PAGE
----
The aquatic life protection index is suitable for assessing Bacanga River Basin, as it is a classic example of environmental degradation through untreated discharge of sewage in its waters, among other impacts resulting from urbanization and disorganized occupation (Nascimento, 2010; Martins, 2008; Melo, 1998; Silva et al., 2014). The objective of the present study was to determine water quality in Bacanga River Basin based on the aquatic life protection index (ALPI).

2 Material and Methods

2.1 Study area

The Bacanga River Basin occupies the northwestern part of the municipality of São Luís, state of Maranhão, northeastern Brazil, between the coordinates 2° 32’ 26” and 2° 38’ 07” S and 44° 16’ 00” and 44° 19’ 16” W, with an area of 11,030 ha. The Bacanga River flows over 22 km from its source to São Marcos Bay (Figure 1). The river basin is blocked by a barrage with an irregular opening and closing regime, which impedes the water level control up to the quote of 4 m and decreases ebb and flow within the estuary.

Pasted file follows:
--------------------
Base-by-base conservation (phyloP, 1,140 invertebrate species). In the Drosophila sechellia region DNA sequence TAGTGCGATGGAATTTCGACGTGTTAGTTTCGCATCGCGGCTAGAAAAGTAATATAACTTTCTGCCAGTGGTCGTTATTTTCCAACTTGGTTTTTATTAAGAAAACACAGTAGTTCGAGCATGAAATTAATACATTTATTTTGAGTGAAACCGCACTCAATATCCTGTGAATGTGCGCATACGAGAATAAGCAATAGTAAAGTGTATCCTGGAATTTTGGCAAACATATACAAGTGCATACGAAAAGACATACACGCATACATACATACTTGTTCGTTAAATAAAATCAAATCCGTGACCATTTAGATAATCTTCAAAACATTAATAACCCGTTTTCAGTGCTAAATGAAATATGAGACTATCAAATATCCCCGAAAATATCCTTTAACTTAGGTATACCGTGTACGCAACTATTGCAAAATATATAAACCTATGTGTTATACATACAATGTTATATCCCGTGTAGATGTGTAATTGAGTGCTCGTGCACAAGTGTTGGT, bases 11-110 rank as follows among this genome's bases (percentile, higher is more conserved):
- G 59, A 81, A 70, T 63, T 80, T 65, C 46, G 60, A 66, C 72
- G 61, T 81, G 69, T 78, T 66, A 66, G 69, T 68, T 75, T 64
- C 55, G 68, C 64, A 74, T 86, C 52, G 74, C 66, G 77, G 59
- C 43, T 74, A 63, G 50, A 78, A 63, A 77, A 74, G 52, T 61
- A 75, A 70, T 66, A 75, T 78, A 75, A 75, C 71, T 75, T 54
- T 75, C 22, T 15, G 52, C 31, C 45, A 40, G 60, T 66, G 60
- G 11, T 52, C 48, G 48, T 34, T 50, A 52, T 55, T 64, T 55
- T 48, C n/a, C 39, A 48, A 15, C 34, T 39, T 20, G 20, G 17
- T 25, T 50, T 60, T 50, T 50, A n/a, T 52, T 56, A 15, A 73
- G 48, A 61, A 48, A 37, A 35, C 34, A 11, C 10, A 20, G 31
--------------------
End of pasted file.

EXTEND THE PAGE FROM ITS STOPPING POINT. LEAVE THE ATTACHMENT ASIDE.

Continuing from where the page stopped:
Figure 1 Sampling sites in the Bacanga River Basin. 

The rivers Gapara and Bicas are the main affluents of the Bacanga River; together they compose the Environmental Protection Area of Bacanga State Park, in compliance with the State Decree # 7545 from March 2nd, 1980.

To determine the sampling sites of the present study, it was used the most recent subdivision made by Nascimento (2010), who considers five subwatersheds comprising the main water flows and neighborhoods. Hence, we carried out sampling in six sites along Bacanga River Basin (Table 1).

Table 1 Sampling sites used for the calculation of the aquatic life protection index in Bacanga River Basin, northeastern Brazil. 

9718391.85 mS
The Dam is the most urbanized region in the river basin, limited by a barrage that connects the metropolitan area of São Luís to its industrial complex.